Interest rates continue to fall but consumers remain wary
Posted July 1, 2010
Every time we think we’ve seen the best of the rate market, it continues to surprise us and rates go even lower.
We are experiencing unprecedented market movement to the downside. This may not be the silver bullet that housing needs but it certainly is a huge help. Uncertainty in both the domestic and international markets has been just the disaster recipe that we’ve needed to keep interest rates at historic lows. It looks like the Fed will keep its hands out of the interest rate cookie jar for now – so hopefully the market will let both industry and consumers enjoy this ride of affordability for some time.
For those of you who are taking advantage of the tax credit which expired in April of this year – but who may need a tad bit longer to complete your transaction, you may just be in luck. The House of Representatives gave their thumbs up to extending the deadline date to Sept. 30. Now we have to hope that the Senate does their job as well. Stay tuned…
Let’s run down the economic releases for the remainder of the week. Thursday and Friday give us the release of three important indicators: the ISM Index, which is a measure of manufacturing sentiment; the all-important employment report; and the factory orders report.
Unemployment is expected to be at 9.7%, so any major deviation from that figure could present volatility for the markets.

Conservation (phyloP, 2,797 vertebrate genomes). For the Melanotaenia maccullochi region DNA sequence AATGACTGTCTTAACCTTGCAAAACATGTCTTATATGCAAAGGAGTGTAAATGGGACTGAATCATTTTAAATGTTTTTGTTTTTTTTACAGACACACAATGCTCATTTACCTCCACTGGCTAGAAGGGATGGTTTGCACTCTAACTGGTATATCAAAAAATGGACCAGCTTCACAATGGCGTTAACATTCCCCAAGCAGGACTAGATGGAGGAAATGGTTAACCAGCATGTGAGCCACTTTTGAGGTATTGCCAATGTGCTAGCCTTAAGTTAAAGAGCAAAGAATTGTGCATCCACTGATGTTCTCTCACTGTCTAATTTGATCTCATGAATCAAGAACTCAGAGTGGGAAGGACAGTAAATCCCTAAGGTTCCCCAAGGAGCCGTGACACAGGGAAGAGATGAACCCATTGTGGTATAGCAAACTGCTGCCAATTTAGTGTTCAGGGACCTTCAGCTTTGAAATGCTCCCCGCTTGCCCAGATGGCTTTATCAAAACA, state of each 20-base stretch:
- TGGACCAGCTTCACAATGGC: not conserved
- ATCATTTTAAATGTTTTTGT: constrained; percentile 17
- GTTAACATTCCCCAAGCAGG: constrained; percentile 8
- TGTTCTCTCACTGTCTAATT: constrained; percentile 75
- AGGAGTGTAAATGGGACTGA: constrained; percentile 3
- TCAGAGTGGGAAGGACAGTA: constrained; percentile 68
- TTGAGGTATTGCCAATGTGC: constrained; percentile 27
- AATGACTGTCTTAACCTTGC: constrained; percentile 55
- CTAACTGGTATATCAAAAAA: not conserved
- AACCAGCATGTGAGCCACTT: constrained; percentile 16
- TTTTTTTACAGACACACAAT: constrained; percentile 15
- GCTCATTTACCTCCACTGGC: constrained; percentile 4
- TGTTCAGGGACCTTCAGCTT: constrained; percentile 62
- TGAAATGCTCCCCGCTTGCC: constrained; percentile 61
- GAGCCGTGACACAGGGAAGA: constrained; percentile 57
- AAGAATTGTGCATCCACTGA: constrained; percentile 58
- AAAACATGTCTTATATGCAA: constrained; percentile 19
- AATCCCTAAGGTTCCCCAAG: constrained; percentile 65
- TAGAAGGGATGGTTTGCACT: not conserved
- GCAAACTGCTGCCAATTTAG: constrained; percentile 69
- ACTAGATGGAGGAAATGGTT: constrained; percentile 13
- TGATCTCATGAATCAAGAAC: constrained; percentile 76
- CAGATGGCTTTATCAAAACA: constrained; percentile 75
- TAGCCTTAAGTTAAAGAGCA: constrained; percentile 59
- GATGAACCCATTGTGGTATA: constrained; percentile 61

Jobs continue to be of concern for millions of Americans. Unfortunately, it looks as though things are getting tougher for the unemployed. Jobless benefits, which are part of a federal lifeline, are set to run dry for 1.2 million people this Friday. Not to add insult to injury, but the all-telling monthly consumer confidence report, which was released earlier this week, marked a much sharper than expected decline in the confidence of Main Street.
Switching gears to the world of green housing, Duke Energy and Cisco have teamed up to offer consumers the ability to manage their power usage by installing smart grid technology in some homes in the Charlotte and Cincinnati markets. This new technology will hopefully allow consumers to manage their energy use much more efficiently – and in the end help put more dollars back in their pockets. Duke Energy services much of the western portion of the Triangle, and Cisco employs about 4,000 people in the Triangle.